East India Company Essays

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    The East India Company

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    For its time, the East India Company was the most effective colonial power in the eastern hemisphere. The East India company was established December 31st, 1600, when Queen Elizabeth I granted 200 English merchants trading rights in the East Indies (Johnson). The East Indies consisted of the land of South and Southeast Asia including the Philippines and the islands of the Malay Archipelago— Sumatra, Borneo, New Guinea and other near that relative location. After forming separate groups, one merchant

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    Despite the fact that British rule in India during the Imperial period was extremely negative for the Indian people, it ultimately created an improved Indian nation. The British forced the idea of monoculture, were racist, created unfair trade and economic distress. However, they did provide an education system, improved human rights, promoted peace and created a more modern society for the Indian nation. The British rule began in the early 1600’s. The Mughal rule was the government at the time

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    imperialist started looking for opportunities in the Far East and India showed great potential. The British entered India as traders with the primary objective to earn profits by carrying on with trade in India. In the early 1800’s the British imperialists started to colonise India for various reasons such as natural resources and land. The colonisation took place during the industrial revolution and this meant cheap labour from people. British-India had two states those under rule of Queen Monarch of

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    first time that the British showed economic interest in India was the 1600s. The British set up trading posts in several places including Bombay, Madras, and also Calcutta. In the beginning the Mughal Empire which is India’s ruling Empire had done a pretty good job of keeping the European traders under control until 1707 when the Empire had started collapsing. In the year of 1757, General Robert Clive had led the troops of the East India Company to a victory over the Indian forces who were allied with

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    British East India Company a monopoly within India. Thus leading the British East India Company to take control of trade in India. As they took control they relied on the Indians to help the company flow and stay protected, they chose the Indians to help them because they knew the land. The British East India Company used strong military might, bribery and extortion, instilling fear to keep Indians and rivals in law. As the company grew it became considered the world's first transnational company. Eventually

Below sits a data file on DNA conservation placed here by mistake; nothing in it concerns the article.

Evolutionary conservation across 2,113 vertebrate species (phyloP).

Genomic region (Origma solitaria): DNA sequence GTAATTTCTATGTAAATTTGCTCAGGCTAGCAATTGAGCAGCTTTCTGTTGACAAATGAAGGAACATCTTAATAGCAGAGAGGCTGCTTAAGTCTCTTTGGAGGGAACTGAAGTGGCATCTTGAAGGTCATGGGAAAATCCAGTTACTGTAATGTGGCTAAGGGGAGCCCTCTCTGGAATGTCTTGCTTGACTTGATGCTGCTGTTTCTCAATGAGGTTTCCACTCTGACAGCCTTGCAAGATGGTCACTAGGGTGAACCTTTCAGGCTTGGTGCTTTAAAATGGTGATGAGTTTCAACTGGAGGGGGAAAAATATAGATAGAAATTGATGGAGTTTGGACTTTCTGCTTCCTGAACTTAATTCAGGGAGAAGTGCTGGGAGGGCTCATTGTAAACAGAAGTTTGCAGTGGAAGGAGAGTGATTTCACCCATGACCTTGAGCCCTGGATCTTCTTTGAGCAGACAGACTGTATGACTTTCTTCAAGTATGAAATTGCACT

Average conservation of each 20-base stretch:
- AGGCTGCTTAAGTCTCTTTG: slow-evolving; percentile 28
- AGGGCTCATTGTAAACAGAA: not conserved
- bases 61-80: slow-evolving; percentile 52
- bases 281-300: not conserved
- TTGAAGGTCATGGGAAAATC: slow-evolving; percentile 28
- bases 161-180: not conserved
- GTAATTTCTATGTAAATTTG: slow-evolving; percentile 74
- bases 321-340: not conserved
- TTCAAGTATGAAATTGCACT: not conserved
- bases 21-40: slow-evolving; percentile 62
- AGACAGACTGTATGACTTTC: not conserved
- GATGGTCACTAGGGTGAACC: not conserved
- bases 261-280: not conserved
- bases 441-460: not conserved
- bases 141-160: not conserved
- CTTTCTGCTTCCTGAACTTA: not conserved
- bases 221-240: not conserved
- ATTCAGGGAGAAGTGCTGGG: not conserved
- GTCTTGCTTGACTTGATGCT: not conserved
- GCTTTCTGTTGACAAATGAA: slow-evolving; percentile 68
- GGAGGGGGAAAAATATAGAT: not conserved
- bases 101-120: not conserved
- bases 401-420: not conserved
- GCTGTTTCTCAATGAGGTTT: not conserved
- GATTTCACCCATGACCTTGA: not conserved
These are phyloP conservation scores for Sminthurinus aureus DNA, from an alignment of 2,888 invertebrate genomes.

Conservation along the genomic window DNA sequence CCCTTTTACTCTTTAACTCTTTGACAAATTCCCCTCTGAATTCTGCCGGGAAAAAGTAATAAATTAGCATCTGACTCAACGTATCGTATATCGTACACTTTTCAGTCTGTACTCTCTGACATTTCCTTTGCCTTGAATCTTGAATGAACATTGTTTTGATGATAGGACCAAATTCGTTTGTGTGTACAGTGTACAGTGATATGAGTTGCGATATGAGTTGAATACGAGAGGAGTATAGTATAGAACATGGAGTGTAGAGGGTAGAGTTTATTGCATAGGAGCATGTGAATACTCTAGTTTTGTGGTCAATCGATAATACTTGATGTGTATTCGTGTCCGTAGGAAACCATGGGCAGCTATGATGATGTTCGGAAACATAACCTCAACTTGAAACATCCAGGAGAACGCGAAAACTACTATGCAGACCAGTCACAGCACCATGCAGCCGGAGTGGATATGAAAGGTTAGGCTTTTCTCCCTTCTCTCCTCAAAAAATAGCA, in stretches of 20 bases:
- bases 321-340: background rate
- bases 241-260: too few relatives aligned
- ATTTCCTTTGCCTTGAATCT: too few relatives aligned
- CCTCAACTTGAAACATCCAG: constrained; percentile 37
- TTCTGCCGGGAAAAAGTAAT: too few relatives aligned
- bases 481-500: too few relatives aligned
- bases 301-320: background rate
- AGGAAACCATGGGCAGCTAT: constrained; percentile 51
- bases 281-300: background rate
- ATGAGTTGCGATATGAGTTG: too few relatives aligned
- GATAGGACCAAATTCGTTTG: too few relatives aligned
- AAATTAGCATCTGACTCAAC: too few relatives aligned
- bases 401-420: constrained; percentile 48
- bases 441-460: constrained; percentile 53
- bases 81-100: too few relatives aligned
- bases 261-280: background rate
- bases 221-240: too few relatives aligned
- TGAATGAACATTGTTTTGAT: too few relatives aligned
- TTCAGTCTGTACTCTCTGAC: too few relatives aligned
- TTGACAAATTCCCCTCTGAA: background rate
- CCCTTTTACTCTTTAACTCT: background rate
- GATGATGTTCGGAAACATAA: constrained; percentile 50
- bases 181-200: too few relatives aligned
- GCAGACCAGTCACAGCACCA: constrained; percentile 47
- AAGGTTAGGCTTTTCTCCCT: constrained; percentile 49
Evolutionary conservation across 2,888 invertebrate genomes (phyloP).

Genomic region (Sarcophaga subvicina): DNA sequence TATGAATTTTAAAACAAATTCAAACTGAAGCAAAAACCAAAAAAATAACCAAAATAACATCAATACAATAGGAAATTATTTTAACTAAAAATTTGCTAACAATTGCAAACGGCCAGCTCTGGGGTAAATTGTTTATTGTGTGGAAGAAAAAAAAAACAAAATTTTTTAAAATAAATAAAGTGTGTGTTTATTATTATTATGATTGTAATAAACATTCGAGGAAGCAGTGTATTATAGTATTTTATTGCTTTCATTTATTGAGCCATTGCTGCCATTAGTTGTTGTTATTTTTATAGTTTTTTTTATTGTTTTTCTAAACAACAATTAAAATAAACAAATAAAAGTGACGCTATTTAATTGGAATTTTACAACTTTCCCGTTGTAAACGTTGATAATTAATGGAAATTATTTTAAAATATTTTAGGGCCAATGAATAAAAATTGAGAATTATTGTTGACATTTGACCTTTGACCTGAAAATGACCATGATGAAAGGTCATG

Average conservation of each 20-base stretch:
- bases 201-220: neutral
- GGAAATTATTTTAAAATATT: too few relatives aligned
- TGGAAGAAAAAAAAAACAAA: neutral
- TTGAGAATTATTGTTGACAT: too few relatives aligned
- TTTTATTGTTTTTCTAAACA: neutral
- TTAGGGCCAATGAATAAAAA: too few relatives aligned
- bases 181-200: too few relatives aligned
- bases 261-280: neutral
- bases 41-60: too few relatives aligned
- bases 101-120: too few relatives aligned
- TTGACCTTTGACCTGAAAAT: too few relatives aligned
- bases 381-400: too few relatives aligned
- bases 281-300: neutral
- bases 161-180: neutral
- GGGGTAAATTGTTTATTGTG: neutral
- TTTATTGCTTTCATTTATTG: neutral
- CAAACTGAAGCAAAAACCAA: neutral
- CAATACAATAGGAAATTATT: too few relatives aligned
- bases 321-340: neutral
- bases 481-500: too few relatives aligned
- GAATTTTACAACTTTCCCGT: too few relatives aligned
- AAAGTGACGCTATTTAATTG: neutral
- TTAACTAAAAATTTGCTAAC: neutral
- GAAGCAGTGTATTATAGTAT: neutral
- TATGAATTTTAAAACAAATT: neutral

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    Opium Trade Case Study

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    The custom of drinking tea has inherently been identified as the representation of British culture in the modern-day. The popularity of this tradition among the British cannot be separated from the fact that tea had been commercialized by the East India Company in the 18th century. Tea had been transformed from its state of being a luxury good into a major commodity through the trade of the British Empire in Asia. Another significant commodity that had been exchanged along with tea in this trading

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    imperialism were India and China. These two large countries were both colonized by the British who were one of the greatest imperialistic powers at that time. Although both India and China were colonized by the British, there were many differences between the two countries and the effects imperialism had on them. In the 1600s, the British East India Company gained trading rights for the Mughal empire which was in modern day India. As the Mughal empire lost power, the East India Company

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    the Dutch who had secured small footholds in the country in the seventeenth century. They started their career in the teeth of bitter opposition as a purely trading corporation which was the East Indian Company. During the period of Mughal supremacy the British did not think of conquering India. But when India surrendered to anarchy they were obliged to protect their settlements and finally began to interfere in the politics of this country through the rebellious princelings. However, situations had

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    British Imperialism in India More than 40 million people died in India during British imperialism.The East India Company is a company that is ruled by The British, but the people serving are Indians. In 1757 the East India Company troops won over India at the Battle of Plassey. From then they ruled India. In the 19th century the company still ruled, but the British provided them with an army. They wanted India for its raw materials and was known as the Britishes “jewel in the crown”. From then on

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    AZYAN BT ROSLEY 125098 1) Discuss what purpose do the settings in the novel serve—London, the island of Isabella? The setting is the environment in which a story or event takes place. Setting can include specific information about time and place. Other than that, authors also usually use settings that are only descriptive. One of the examples includes ‘in the middle of the night with the sky filled with stars’. Often a novel or other long work has an overall setting, within which episodes or scenes